Is Macau Going to Chase Away VIP Gamblers Again?

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The leaders of China seem intent on undermining Macau's renewed success. After sending their country's sole legal gambling destination into an economic near-death spiral three years ago -- a dive it has only recently managed to pull itself out of -- Beijing is taking steps likely to send the territory's casinos reeling once more.

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Regulators of the gambling enclave said they intend to increase their scrutiny of casinos and impose new restrictions on the junket operators who bring high-rolling VIP gamblers to Macau. It was the same sort of intense examination of operations in 2014 that nearly killed the golden goose.

A turn away from gambling

Beijing wants Macau to be about more than just gambling, so several years ago, it mandated that casino operators add more non-gaming entertainment to their resorts in exchange for the right to add VIP gaming tables at the properties they were developing in the territory's Cotai District. At the time, just 6.6% of casino gross revenues came from non-gaming activities. The Chinese government wanted that to grow to as much as 9% by 2020. For comparison, Las Vegas casinos derive about two-thirds of their revenues from non-gaming activities.

Thus, when Wynn Resorts (NASDAQ: WYNN) opened the new Wynn Palace last year, the complex was replete with high-end retail stores and featured a gondola ride that offered a bird's eye view of the city. Las Vegas Sands (NYSE: LVS) Parisian resort followed with a half-scale Eiffel Tower attraction, and prior to that, Melco Resorts & Entertainment (NASDAQ: MLCO) installed a figure-eight Ferris wheel and Batman 4-D roller coaster at its Studio City resort. When MGM Resorts (NYSE: MGM) opens its new complex in Cotai early next year, it's not going to have any VIP tables whatsoever.

With Chinese regulators more heavily scrutinizing the progress casinos have made in increasing non-gaming revenues, expect their findings to be a significant factor in the decisions about whether casinos have their licenses renewed when they come due.

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A potential upheaval

When China legalized gambling in Macau in 2002, it created a handful of concessions that had 20-year lifespans. Wynn, SJM Holdings, and Galaxy Entertainment Group control the three primary concessions that were originally created, with Sands, Melco, and MGM holding sub-concessions. Together, the six operators ultimately control the licenses of the 45 resorts that operate in the territory.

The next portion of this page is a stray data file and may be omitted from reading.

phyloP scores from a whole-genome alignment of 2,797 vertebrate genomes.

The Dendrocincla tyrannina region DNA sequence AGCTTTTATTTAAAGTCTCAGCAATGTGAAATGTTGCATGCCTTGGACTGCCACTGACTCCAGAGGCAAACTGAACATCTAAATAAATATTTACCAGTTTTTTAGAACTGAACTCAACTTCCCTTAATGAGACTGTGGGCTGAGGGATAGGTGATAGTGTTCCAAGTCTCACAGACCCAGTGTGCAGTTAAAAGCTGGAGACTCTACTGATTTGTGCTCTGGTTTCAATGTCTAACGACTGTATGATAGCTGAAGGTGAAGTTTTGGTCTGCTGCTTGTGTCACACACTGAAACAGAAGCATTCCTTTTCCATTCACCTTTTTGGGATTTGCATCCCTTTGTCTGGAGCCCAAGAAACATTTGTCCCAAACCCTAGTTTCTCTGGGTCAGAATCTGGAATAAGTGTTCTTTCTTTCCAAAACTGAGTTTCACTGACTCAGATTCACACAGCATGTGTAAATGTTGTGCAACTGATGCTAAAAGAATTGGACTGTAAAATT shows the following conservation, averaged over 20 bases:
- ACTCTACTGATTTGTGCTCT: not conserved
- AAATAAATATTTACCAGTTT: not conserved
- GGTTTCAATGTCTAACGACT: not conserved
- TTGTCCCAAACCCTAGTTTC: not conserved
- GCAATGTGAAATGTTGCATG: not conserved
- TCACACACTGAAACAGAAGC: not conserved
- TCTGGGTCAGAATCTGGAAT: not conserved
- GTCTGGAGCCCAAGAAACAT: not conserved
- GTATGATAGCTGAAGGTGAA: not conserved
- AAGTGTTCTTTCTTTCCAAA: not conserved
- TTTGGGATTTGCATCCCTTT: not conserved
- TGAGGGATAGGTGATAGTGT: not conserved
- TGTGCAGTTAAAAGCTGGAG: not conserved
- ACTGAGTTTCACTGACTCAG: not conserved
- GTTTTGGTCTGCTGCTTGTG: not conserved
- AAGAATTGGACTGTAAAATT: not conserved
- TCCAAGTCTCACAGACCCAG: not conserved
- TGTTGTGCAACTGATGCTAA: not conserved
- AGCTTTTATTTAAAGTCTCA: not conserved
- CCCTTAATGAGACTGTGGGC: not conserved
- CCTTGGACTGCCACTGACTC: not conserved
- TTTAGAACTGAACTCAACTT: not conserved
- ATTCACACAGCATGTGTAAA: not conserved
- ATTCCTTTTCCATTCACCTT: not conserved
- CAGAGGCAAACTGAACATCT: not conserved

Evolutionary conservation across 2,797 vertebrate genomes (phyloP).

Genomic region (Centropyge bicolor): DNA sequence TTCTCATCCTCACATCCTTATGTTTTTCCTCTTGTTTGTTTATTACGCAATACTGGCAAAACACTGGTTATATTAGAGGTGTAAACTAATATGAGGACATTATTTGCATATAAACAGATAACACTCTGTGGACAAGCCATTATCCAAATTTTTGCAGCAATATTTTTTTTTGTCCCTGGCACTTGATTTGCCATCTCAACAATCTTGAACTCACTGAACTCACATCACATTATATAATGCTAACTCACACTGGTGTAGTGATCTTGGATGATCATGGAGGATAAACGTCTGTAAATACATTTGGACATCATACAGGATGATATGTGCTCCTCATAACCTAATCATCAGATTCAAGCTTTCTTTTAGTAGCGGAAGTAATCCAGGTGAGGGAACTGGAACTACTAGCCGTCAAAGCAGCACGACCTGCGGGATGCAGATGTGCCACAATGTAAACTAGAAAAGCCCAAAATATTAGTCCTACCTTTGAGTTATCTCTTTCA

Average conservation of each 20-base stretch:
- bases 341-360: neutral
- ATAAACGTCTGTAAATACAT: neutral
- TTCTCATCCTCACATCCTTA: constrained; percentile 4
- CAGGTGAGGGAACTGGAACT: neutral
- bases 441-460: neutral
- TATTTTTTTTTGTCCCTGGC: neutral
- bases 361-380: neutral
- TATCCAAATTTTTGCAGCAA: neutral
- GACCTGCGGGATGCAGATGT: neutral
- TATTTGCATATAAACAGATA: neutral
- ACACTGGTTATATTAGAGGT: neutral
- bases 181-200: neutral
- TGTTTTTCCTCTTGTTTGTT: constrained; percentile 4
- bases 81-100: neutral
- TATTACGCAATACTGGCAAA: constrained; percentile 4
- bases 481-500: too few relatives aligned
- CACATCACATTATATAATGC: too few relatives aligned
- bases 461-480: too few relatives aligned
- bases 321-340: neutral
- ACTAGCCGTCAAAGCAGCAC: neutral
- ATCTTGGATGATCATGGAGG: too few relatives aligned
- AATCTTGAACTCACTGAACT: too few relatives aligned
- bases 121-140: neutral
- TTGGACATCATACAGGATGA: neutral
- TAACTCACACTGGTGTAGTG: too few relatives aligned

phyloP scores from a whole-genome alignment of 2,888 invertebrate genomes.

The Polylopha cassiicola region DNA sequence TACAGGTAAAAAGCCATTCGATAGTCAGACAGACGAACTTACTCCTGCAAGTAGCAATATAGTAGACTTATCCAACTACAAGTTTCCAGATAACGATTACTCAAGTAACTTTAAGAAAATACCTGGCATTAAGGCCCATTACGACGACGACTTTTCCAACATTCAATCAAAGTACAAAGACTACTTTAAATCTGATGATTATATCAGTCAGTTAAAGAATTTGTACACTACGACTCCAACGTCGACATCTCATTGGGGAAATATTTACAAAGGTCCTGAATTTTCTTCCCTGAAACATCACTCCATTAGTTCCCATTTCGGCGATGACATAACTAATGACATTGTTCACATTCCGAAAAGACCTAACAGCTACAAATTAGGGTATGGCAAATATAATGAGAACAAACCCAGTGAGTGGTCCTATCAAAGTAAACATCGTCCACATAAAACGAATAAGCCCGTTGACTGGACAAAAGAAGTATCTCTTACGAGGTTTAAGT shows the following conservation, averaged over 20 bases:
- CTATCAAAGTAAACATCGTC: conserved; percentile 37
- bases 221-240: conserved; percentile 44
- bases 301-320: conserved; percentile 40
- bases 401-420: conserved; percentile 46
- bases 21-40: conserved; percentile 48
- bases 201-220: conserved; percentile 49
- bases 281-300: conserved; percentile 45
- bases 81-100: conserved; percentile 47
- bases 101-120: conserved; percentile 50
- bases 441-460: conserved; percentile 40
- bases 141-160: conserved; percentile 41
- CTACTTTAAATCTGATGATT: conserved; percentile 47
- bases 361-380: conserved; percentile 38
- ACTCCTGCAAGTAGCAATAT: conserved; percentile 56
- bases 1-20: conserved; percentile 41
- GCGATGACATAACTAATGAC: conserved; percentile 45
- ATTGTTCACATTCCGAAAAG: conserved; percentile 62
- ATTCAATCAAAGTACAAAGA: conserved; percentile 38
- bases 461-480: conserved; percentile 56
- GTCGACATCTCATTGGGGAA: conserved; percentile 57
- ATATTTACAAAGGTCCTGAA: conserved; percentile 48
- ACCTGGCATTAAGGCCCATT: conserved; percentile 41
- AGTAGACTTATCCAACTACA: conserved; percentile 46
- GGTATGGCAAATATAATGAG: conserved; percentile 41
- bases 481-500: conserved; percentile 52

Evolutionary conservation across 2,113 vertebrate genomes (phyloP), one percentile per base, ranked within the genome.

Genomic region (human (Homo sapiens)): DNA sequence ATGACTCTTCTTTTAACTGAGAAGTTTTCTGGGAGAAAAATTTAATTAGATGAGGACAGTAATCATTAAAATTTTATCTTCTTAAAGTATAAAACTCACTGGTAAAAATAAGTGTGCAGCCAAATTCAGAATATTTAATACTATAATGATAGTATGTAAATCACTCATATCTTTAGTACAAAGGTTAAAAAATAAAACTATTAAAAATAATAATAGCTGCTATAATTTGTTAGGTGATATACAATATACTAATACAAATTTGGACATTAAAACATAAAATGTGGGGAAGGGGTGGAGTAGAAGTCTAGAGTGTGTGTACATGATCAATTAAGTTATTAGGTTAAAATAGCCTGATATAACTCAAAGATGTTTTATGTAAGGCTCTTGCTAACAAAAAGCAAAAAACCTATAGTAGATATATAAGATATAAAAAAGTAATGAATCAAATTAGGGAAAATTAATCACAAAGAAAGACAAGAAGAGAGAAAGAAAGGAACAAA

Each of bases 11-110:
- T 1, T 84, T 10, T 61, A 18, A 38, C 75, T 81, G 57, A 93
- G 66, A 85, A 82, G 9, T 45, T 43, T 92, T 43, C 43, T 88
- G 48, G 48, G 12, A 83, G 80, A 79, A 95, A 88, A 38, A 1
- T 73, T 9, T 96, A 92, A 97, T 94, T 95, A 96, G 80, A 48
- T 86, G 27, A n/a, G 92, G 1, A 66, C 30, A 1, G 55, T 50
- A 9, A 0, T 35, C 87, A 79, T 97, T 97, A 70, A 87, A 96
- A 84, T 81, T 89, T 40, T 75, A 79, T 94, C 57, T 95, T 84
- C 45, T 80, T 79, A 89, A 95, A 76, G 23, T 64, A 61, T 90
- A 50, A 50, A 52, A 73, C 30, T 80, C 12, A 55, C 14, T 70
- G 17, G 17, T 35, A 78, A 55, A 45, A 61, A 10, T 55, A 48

All of those licenses will begin coming up for renewal in 2020; SJM and MGM will be the first two to be reviewed, followed by Galaxy, Sands, Wynn, and Melco in 2022.

While the resort operators appear to have done their part to woo a mass-market audience to Macau -- data suggests the resorts surpassed the 9% non-gaming revenue goal in 2015 -- locals were upset about the way the licensing process worked the first time around, so there's no guarantee all concessions will be summarily renewed. Also, it is the VIP gambler who has been powering the gambling mecca's  resurgence.

Heavyweights roll back in

According to Macau's Gaming Inspection and Coordination Bureau, VIP baccarat play accounted for almost 58% of the enclave's total gambling revenue in the third quarter, up from 52% in 2016. High-stakes baccarat is the preferred game of China's wealthiest gamblers, and the game's take is considered a proxy for the strength of VIP play.

Any new regulatory crackdown could spook VIP gamblers once again. It was, in part, the original crackdown on junket operators -- third-party intermediaries who loan high rollers money to gamble with at the resorts and bestow on them various amenities and benefits in exchange for a percentage of the money they lose at the casino tables -- that caused Macau to go into a tailspin. Macau is planning on tightening standards on the junkets, a move that could cause smaller operators to fold.

While on the one hand this is seen as a positive development, in that the largest junkets will bring in higher-quality gamblers, on the other, VIPs comprise a relatively small group as it is, and limiting their numbers could impair the casinos' revenues again, particularly if the VIPs become skittish. Gambling is only tolerated in China, and the vast wealth of the high rollers doesn't sit well with some in the government.

Over the past few years, Macau has initiated several policies that could have pushed some high rollers to take their business elsewhere, such as smoking bans at the gaming tables and limits on the amount of money that can be withdrawn from ATMs, but the gamblers didn't bolt. These new regulations might not drive them away either, but as each additional rule causes worry over the state of Macau's gaming industry, it indicates how fragile the territory's recovery really is.  

And with the added scrutiny and regulation coming just ahead of the period when their concessions will be up for renewal, Las Vegas Sands, MGM Resorts, and Wynn Resorts might be nervous (justifiably) about the outcome.

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Rich Duprey has no position in any of the stocks mentioned. The Motley Fool has no position in any of the stocks mentioned. The Motley Fool has a disclosure policy.